Wisconsin Gov. Tony Evers (D) said he thinks his medical cannabis proposal will gain support in the legislature.

Iowa Gov. Kim Reynolds (R) declined to say how she will act on a medical cannabis bill that’s on her desk.

Texas Lt. Gov. Dan Patrick (R) tweeted that a House-passed marijuana decriminalization bill is “dead” in the Senate, adding, “I join with those House Republicans who oppose this step toward legalization of marijuana.” Meanwhile, the House of Representatives voted to give the measure its final third-reading approval.

West Virginia’s attorney general tweeted that he’s working on medical cannabis issues. Separately, regulators announced an increase in hemp licenses.

Kentucky Democratic gubernatorial candidates debated medical cannabis and marijuana decriminalization.

New York’s Senate majority leader said marijuana legalization legislation remains a work in progress.

Nevada lawmakers sent a bill to Gov. Steve Sisolak (D) that would publicize the names of marijuana business license holders.

The Florida Senate is considering an amendment to cap THC potency in medical cannabis.

Michigan regulators could start accepting recreational marijuana business license applications in September, three months ahead of schedule. Separately, a judge ruled that regulators can’t close down unlicensed medical cannabis dispensaries until their applications are rejected.

Alaska regulators are considering easing rules for marijuana retailers who want to allow on-site consumption of edibles only.

Marijuana Moment is already tracking more than 1,000 cannabis bills in state legislatures and Congress this year. Patreon supporters pledging at least $25/month get access to our interactive maps, charts and hearing calendar so they don’t miss any developments.

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New York City’s public advocate revealed that he used to sell marijuana in high school, tweeting that because he wasn’t caught, “I can hold citywide office. Otherwise, I could’ve been unemployable or had a record. So I’m using my office to fight for all who weren’t as lucky.”

The Birmingham, Alabama City Council approved a resolution endorsing a statewide marijuana decriminalization bill.

Macon-Bibb County, Georgia officials held a rally to build support for a marijuana decriminalization proposal. Commissioners are divided on the issue.


An independent Swiss advisory board that reports to the government is recommending marijuana legalization.

Canadian officials loosened requirements for shipping hemp seeds to the U.S.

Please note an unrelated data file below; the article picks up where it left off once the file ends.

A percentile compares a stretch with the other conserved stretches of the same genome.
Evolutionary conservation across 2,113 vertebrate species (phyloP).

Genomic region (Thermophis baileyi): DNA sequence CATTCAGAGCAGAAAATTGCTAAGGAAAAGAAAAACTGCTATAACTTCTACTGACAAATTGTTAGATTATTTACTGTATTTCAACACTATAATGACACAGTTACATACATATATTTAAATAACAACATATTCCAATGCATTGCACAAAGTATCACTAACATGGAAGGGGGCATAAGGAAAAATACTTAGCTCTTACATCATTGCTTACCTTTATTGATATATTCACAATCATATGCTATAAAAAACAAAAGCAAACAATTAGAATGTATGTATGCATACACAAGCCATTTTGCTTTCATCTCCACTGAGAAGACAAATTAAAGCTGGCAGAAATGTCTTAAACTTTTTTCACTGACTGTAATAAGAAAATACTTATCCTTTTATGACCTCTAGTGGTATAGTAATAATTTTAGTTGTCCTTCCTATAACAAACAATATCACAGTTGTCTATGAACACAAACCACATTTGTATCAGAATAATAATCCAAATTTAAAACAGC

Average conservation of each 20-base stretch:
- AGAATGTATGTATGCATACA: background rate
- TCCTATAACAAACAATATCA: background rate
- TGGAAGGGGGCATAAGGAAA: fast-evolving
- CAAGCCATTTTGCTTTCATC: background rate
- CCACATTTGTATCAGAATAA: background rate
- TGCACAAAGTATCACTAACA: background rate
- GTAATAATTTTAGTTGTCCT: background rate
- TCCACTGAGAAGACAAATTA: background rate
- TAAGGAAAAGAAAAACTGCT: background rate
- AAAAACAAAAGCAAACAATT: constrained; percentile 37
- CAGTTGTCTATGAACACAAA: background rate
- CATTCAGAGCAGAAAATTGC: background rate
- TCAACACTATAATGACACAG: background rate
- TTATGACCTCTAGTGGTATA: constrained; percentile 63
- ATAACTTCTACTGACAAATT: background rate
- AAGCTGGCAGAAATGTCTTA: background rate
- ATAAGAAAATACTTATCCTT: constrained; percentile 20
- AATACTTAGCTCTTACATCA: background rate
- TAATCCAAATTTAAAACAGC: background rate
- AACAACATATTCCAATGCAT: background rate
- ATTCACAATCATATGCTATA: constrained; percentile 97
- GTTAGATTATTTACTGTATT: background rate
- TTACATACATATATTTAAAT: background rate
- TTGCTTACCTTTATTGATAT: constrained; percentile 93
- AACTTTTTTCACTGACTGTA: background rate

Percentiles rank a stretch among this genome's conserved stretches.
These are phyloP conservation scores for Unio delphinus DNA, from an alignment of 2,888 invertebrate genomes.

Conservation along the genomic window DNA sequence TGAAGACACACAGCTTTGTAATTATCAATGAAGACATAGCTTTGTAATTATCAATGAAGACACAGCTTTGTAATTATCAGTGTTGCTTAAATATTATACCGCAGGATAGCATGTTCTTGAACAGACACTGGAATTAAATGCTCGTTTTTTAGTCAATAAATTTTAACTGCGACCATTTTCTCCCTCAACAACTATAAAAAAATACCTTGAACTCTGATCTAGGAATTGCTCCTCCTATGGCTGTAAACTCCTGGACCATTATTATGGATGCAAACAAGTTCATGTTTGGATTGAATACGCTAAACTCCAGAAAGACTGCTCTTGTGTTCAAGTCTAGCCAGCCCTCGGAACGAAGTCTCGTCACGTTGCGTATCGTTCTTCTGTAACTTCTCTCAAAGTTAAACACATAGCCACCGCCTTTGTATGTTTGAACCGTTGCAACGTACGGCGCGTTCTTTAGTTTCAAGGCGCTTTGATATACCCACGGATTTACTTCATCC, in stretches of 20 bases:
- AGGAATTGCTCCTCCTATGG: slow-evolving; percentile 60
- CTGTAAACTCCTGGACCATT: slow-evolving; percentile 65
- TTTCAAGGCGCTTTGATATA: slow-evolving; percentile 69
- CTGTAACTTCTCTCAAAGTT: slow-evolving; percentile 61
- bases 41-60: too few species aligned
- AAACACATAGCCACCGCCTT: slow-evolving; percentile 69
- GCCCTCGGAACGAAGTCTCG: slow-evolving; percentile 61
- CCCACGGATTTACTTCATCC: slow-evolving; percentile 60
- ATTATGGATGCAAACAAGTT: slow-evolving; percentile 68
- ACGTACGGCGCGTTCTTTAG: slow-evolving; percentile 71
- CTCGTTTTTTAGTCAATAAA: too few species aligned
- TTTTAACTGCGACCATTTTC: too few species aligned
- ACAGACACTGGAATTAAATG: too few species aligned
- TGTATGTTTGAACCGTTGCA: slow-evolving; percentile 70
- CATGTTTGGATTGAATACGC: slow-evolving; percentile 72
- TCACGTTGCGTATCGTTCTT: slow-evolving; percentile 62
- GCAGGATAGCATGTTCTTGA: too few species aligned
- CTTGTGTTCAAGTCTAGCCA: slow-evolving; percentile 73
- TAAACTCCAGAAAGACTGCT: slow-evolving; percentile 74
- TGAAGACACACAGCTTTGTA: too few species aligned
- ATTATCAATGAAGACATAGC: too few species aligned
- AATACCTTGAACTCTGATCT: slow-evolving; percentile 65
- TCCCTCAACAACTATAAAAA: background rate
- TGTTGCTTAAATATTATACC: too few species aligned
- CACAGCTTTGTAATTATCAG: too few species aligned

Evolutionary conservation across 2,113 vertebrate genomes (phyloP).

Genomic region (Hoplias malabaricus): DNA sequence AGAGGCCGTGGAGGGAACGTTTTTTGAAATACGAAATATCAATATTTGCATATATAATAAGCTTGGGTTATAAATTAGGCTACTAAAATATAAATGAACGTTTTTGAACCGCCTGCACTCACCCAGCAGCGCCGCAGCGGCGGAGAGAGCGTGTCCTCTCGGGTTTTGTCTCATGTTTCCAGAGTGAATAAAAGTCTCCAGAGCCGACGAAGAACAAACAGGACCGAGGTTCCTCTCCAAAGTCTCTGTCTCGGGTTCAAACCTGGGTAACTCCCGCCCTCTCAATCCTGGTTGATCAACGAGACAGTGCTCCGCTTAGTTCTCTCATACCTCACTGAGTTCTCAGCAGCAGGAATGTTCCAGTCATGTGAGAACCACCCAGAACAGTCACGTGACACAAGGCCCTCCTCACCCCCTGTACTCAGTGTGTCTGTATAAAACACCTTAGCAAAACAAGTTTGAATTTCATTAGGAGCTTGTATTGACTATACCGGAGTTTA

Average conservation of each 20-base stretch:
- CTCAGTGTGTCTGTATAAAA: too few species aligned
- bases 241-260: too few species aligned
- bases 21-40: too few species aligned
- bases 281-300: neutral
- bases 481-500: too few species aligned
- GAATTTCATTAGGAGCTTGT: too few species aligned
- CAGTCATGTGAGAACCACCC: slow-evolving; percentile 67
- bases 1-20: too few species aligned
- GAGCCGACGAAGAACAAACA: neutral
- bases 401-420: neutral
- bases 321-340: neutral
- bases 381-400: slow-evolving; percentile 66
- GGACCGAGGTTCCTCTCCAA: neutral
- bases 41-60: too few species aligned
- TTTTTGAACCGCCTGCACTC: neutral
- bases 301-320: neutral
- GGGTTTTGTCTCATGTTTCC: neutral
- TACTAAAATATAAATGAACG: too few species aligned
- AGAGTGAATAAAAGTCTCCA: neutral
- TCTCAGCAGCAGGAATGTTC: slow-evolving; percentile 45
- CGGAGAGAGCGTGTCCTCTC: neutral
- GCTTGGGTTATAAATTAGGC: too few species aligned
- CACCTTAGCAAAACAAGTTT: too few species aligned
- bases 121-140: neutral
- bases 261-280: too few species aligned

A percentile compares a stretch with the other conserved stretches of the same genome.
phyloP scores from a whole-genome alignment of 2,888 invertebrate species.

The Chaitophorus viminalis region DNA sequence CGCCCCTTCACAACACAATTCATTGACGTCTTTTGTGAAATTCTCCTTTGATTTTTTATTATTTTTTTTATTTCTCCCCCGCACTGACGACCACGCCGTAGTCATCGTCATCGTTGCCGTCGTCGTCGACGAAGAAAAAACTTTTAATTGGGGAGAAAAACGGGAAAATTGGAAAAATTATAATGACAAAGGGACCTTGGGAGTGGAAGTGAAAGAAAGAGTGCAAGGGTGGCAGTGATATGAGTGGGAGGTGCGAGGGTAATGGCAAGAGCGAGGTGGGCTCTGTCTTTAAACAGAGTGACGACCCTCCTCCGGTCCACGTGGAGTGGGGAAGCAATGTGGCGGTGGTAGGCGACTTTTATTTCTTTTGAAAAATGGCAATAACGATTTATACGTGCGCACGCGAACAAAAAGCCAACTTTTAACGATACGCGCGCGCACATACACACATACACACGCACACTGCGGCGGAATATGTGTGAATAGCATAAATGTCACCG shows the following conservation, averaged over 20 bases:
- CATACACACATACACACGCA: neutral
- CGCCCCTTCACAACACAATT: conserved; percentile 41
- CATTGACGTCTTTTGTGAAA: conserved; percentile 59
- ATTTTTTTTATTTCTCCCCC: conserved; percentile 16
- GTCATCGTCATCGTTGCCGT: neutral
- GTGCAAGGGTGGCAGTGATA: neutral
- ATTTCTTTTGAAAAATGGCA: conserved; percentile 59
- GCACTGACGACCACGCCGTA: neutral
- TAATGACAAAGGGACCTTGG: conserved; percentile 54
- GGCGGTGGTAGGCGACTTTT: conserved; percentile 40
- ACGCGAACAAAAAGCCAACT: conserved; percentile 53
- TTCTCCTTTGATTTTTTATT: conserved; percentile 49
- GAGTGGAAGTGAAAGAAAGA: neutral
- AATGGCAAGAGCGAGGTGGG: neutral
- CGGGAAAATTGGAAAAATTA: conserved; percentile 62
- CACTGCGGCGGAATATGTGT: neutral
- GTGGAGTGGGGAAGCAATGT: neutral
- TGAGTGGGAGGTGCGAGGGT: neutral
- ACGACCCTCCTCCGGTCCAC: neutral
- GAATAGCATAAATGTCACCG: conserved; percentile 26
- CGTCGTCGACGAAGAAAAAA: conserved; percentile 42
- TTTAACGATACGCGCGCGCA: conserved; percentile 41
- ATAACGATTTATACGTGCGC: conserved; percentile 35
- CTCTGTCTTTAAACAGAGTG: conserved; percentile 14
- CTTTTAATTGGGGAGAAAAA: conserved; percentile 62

A coalition of 300 organizations, led by the International Drug Policy Consortium, signed a statement decrying the “unacceptable human rights abuses” and health consequences of the war on drugs.


A study found that “the majority (81.7%) of participants endorsed using cannabis concurrently with exercise,” that “co-users reported engaging in more minutes of aerobic and anaerobic exercise per week,” that “the majority of participants who endorsed using cannabis shortly before/after exercise reported that doing so enhances their enjoyment of and recovery from exercise” and “approximately half reported that it increases their motivation to exercise.”

A study of mice found that “CBD alleviated liver inflammation induced by [a high fat-cholesterol] diet” and “lead to the reduction of the expression of inflammation‐related factors.”

Harvard Medical School and the Massachusetts Institute of Technology received $9 million in funding from a cannabis industry investor to study marijuana’s health effects.


Bed Bath & Beyond is now selling CBD products.


Actress Charlize Theron said that Seth Rogen becomes smarter, more focused and more creative when he smokes marijuana.

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Photo courtesy of Carlos Gracia.

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Tom Angell is the editor of Marijuana Moment. A 20-year veteran in the cannabis law reform movement, he covers the policy and politics of marijuana. Separately, he founded the nonprofit Marijuana Majority. Previously he reported for and MassRoots, and handled media relations and campaigns for Law Enforcement Against Prohibition and Students for Sensible Drug Policy.